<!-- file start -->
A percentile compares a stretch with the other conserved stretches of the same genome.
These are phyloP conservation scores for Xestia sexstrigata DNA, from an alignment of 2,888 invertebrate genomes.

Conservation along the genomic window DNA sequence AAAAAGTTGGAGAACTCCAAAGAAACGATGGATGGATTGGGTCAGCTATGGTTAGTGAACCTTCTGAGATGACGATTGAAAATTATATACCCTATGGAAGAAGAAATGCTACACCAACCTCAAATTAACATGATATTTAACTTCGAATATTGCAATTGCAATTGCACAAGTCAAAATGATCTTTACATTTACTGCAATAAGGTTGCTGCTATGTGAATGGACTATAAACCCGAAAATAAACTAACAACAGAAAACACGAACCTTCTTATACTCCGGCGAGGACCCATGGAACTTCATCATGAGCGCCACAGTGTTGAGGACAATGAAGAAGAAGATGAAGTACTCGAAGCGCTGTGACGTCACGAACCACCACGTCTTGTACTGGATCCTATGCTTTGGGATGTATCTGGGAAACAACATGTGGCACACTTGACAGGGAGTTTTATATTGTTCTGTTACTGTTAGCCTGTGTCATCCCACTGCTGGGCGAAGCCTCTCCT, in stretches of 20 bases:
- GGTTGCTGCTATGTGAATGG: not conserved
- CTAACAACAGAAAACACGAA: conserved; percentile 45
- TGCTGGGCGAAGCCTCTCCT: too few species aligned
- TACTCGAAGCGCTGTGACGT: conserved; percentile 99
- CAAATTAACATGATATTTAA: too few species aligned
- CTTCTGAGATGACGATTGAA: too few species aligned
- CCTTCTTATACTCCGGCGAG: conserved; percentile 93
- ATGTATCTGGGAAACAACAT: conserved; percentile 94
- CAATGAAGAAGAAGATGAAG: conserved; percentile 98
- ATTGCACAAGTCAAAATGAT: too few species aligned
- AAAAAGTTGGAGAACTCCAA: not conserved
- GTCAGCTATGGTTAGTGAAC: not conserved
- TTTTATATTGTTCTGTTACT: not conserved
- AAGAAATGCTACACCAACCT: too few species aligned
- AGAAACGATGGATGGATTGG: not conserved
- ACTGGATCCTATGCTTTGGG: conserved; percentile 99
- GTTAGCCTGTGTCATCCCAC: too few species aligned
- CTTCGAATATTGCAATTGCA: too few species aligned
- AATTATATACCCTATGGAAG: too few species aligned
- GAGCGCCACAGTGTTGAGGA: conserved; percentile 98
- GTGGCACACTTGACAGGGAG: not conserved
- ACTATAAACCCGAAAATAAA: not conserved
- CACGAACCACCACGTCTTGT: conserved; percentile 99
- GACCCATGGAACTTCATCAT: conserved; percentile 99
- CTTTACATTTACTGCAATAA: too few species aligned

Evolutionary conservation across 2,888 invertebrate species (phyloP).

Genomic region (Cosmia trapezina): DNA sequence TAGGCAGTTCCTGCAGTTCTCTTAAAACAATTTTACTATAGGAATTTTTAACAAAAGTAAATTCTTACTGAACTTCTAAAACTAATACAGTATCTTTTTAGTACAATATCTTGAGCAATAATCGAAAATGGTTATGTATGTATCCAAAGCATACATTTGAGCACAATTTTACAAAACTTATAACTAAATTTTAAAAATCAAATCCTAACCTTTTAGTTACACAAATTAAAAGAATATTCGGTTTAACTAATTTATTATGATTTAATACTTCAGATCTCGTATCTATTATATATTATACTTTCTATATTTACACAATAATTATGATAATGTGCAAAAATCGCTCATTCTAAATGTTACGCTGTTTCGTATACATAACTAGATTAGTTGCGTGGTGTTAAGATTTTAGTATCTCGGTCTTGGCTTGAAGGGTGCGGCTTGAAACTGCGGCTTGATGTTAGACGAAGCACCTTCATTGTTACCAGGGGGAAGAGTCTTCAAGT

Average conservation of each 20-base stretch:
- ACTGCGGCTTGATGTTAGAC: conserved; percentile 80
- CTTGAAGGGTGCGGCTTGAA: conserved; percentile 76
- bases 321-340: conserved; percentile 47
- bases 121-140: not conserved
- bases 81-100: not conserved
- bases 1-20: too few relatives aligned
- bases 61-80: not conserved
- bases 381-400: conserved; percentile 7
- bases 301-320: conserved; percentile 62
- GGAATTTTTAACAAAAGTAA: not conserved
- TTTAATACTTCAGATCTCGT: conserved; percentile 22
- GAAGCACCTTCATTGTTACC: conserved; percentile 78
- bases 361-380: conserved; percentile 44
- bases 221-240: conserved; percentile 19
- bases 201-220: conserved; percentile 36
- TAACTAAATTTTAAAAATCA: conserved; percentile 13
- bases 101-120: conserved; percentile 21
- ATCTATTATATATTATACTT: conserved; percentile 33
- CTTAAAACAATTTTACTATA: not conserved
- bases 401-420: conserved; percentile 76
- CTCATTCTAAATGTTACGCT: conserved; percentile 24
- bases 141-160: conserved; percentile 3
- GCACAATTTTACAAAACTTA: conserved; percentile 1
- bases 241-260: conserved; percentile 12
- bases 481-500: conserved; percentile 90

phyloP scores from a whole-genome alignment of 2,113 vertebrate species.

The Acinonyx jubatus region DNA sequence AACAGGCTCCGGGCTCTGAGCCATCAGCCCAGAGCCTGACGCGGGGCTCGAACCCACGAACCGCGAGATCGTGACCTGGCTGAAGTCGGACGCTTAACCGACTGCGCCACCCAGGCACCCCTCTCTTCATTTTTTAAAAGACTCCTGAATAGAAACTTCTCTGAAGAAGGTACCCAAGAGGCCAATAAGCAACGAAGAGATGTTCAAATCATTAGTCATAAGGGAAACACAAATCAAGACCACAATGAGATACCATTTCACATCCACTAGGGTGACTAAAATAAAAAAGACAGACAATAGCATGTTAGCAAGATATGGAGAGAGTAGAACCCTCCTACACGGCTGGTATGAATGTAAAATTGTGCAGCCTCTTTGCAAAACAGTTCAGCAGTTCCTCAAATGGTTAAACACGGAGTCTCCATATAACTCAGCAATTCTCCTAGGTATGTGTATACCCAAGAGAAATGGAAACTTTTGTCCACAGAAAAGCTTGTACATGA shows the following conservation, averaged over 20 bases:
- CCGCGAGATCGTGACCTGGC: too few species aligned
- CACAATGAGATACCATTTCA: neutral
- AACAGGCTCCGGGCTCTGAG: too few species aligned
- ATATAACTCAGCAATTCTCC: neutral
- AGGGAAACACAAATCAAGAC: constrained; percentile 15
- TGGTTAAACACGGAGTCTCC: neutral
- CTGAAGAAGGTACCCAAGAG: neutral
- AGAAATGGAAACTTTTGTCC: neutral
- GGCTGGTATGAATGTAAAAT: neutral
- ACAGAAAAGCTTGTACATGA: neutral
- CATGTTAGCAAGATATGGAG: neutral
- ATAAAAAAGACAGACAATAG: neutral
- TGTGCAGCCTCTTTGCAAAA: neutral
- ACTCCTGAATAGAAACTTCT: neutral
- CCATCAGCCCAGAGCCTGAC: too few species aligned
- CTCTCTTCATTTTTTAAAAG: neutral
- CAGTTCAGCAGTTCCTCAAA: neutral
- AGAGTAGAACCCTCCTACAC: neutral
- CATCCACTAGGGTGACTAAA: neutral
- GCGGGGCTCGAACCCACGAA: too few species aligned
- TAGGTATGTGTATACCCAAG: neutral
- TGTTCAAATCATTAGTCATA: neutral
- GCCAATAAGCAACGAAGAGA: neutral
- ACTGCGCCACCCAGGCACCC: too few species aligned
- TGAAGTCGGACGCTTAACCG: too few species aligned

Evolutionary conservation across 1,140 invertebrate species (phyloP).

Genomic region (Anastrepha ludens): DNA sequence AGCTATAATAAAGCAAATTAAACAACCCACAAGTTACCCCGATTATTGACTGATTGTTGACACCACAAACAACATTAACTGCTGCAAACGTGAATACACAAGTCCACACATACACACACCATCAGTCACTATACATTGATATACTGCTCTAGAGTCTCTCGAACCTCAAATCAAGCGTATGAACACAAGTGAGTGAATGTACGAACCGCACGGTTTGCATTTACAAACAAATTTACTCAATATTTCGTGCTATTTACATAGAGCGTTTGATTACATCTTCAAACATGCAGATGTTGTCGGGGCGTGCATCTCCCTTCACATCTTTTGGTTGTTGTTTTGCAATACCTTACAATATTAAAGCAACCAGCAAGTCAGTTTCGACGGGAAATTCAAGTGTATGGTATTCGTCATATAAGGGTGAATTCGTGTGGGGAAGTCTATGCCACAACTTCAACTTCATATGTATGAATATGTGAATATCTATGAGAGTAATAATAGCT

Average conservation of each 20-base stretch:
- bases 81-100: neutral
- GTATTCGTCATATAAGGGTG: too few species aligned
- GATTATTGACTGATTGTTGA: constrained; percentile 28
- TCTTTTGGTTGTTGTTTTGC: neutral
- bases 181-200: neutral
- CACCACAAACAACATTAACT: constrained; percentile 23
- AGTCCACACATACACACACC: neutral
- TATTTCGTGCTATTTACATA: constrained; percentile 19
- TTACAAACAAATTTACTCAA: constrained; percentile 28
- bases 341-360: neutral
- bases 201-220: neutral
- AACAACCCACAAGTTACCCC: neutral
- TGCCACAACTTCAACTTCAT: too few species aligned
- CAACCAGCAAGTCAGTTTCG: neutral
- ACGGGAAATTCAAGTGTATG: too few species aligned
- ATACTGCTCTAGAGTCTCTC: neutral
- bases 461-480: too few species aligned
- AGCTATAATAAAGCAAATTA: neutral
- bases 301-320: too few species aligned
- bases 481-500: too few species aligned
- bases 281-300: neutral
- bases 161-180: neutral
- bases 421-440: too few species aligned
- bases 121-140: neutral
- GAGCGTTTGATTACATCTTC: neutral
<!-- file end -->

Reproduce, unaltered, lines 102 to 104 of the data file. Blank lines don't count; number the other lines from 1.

- ATACTGCTCTAGAGTCTCTC: neutral
- bases 461-480: too few species aligned
- AGCTATAATAAAGCAAATTA: neutral